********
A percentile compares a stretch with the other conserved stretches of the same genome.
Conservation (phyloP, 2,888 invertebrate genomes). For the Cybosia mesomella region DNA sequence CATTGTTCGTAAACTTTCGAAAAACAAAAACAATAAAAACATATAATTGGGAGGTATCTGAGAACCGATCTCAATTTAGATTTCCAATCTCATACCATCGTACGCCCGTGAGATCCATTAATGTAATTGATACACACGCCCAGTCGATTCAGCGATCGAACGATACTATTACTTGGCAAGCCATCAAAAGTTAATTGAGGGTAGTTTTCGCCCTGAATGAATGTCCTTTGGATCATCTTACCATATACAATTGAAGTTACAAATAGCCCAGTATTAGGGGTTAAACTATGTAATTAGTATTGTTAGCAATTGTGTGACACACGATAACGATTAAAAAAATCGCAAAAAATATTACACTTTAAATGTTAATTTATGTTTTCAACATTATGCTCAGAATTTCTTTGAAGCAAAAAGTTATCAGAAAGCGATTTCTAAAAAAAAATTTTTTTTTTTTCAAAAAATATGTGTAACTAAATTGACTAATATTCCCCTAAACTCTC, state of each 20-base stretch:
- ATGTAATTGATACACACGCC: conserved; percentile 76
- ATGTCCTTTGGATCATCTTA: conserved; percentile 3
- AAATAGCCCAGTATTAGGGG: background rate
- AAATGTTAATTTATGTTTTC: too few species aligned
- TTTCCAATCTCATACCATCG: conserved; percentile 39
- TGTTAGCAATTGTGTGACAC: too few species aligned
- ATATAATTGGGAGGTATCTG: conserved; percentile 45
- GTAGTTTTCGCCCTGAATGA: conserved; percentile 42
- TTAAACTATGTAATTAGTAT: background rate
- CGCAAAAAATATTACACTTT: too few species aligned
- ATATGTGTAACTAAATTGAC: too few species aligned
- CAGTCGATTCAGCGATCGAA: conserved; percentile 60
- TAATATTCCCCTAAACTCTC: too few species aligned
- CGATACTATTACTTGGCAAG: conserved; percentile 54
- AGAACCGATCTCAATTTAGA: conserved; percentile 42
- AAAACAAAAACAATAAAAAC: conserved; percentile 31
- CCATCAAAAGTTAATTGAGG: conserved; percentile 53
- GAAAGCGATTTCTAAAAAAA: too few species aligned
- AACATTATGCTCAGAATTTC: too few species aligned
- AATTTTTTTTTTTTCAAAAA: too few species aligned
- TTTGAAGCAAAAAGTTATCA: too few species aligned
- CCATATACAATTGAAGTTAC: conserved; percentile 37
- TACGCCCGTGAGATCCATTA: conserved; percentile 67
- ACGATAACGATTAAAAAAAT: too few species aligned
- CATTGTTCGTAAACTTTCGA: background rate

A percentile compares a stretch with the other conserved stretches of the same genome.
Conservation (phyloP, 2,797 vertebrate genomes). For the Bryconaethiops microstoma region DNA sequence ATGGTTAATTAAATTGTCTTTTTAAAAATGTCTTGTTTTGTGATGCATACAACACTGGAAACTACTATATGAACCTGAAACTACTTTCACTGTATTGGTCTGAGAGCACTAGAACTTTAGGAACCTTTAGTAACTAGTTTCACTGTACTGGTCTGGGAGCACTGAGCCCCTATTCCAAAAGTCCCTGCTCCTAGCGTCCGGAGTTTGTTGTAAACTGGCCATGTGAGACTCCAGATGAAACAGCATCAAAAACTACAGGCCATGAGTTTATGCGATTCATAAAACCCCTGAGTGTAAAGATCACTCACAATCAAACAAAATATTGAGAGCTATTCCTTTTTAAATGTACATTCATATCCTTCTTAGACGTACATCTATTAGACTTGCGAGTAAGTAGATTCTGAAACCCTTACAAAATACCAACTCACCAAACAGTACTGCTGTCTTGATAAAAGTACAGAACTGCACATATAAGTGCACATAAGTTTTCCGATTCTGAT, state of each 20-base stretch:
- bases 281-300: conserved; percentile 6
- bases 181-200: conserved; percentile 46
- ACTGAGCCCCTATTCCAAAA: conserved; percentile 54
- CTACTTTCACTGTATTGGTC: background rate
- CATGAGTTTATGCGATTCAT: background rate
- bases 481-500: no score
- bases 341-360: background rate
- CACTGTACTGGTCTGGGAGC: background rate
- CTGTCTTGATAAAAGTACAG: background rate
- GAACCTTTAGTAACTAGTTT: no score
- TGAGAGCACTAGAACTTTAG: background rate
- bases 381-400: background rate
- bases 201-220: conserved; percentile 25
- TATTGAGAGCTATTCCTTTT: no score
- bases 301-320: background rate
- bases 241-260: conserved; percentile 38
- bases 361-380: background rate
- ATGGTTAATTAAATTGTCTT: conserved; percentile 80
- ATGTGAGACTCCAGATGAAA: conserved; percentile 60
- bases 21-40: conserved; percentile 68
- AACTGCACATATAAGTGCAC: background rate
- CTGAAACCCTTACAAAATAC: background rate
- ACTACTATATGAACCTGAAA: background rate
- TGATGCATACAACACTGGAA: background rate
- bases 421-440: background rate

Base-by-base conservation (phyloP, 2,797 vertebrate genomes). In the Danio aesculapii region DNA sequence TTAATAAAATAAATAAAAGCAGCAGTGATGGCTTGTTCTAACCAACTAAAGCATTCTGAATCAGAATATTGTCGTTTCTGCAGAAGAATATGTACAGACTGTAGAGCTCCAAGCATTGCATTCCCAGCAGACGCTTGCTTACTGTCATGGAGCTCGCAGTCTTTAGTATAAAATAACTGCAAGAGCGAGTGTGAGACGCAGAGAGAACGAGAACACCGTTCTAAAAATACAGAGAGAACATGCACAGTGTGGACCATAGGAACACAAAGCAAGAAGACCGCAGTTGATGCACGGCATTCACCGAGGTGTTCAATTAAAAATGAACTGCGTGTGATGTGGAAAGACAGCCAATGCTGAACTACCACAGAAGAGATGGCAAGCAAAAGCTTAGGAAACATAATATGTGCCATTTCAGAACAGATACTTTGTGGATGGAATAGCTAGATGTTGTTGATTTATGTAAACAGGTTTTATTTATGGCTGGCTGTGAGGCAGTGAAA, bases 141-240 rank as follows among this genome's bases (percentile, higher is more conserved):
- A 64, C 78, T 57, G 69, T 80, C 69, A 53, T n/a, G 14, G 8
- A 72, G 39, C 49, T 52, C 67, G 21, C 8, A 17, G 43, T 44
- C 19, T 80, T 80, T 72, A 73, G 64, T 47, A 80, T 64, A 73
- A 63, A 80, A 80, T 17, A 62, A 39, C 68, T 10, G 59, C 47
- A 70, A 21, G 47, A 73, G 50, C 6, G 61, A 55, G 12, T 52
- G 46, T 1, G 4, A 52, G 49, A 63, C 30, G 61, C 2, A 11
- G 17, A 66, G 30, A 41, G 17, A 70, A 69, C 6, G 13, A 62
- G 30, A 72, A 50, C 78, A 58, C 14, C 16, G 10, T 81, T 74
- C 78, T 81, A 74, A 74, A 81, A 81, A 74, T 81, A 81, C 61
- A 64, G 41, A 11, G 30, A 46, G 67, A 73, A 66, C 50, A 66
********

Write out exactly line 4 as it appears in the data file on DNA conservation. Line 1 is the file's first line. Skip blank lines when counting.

- ATGTCCTTTGGATCATCTTA: conserved; percentile 3